Seelig said that hygiene practices will have to be reviewed and reinforced as well. Hand sanitizer will likely need to be supplied to areas where common surfaces such as copier machines are found. Signage will likely need to be provided to remind people of best practices including sneezing into your elbow and not having others clean up after you. It had been previously suggested that hand dryers be installed rather than paper towel dispensers but there is some concern over having air circulated in such a way in a small, enclosed room. Seelig said the town may need to look at installing touchless paper towel dispensers instead. A cleaning log will also need to be kept indicating when rooms were cleaned.
Other ideas that were floated during Tuesday’s meeting included the need for a method for contact tracing. Seelig also suggested the possibility of having employees work split shifts in order to reduce shared spaces. Other considerations such as what equipment may be needed for different departments were also discussed.
Seelig said that the Board will also need to decide to what extent remote working will continue. The state currently recommends that those that can efficiently work from home continue to do just that. Also to be decided will be what kind of documentation will be required by departments in order to work remotely. Seelig said that employees will likely have to punch-in, punch-out, and provide a synopsis of time spent. Gallant said that she felt strongly that people should be allowed to continue to work from home wherever feasible.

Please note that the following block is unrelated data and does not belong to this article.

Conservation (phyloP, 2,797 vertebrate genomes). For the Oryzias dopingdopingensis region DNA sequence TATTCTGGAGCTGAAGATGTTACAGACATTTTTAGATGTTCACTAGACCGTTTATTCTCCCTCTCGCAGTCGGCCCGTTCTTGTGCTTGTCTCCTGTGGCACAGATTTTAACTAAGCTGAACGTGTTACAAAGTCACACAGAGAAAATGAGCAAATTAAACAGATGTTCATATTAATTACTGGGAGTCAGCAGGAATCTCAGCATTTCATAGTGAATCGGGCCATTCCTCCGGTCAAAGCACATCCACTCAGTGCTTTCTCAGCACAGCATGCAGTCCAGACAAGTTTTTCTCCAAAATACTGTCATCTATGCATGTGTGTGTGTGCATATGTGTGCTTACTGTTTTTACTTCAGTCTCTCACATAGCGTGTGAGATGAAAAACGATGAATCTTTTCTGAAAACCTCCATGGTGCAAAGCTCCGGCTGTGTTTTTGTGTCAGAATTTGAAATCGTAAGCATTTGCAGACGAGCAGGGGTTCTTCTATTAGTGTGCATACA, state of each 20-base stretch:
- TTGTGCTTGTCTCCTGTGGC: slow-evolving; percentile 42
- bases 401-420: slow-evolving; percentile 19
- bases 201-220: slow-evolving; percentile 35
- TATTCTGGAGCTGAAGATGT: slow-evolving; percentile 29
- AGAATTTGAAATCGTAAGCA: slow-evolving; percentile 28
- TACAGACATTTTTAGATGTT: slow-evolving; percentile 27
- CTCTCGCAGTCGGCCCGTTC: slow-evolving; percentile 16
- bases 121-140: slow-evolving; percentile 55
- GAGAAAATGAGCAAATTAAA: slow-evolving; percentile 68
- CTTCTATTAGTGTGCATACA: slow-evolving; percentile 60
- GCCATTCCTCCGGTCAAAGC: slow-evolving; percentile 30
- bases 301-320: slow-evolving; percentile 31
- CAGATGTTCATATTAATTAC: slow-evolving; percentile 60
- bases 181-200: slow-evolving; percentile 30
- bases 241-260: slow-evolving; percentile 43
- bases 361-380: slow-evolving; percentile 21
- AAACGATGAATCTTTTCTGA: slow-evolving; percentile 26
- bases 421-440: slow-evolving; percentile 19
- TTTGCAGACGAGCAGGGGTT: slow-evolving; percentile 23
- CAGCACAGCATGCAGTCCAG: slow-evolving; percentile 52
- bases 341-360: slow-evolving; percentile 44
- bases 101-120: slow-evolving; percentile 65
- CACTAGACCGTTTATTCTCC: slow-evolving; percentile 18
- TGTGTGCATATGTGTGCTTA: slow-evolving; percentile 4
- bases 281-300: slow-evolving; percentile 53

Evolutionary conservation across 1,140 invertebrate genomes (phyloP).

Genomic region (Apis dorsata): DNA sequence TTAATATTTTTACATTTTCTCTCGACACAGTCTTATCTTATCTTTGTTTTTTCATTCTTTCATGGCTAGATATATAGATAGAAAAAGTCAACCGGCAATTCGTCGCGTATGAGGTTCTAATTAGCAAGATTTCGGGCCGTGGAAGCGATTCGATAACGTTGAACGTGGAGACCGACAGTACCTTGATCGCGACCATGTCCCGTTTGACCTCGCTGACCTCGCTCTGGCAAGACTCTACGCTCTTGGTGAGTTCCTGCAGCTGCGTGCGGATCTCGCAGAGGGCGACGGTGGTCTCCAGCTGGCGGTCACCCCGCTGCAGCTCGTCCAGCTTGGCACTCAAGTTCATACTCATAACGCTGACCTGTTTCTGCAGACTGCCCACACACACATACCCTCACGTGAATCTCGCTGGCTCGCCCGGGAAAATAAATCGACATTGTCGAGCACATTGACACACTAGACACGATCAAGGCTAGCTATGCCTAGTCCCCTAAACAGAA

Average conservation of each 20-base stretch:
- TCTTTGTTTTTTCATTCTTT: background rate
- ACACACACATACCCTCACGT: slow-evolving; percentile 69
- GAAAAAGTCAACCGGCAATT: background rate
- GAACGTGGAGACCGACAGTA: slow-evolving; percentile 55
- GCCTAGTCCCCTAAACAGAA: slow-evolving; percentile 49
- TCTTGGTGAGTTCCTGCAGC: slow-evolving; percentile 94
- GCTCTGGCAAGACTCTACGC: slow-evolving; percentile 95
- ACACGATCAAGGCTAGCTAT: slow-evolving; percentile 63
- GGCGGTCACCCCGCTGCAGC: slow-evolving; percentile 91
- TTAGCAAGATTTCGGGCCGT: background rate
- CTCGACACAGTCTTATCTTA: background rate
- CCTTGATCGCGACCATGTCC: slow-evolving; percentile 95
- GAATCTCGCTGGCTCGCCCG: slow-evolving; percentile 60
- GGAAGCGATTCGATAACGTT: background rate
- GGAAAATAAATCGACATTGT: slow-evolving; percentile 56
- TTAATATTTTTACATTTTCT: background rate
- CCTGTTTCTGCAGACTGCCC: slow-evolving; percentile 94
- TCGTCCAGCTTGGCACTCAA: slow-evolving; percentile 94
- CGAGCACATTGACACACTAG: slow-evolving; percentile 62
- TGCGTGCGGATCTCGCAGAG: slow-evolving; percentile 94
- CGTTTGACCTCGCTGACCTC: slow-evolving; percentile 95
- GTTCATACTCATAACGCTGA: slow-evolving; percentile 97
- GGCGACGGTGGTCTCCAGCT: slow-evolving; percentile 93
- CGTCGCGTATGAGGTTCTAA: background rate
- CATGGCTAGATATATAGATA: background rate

Finally, Seelig addressed the steps that would be needed to open town buildings to the public. He said that one option would be to reopen by appointment only initially to avoid large clusters coming into buildings such as town hall at once. Another option would be to open but for limited hours. This option could either be done from the get-go or following a period of appointment only availability. Seelig said that limited hours worked well for the soft opening of the recycling center.
He emphasized that were the town to go this route with other town buildings, the hours would have to advertised extensively to avoid confusion or anger on behalf of residents. He told the department heads that he would like their input before the June 9 meeting as to whether they would prefer a slower start or going full throttle from the beginning.
Seelig also said that a plan would need to be in place before reopening to address any residents or other building guests that refuse to comply with policies including wearing a face covering and social distancing.
Seelig told department heads that the decision to reopen the buildings could end up being a temporary one should there be another large spread or outbreak of the virus. He said that the town may want to consider spending money to bolster services should buildings close again.
Seelig asked those present to send any questions or suggestions to him in the next few days as he hopes to have the Board finalize as much of the reopening policy as possible at their June 9 meeting.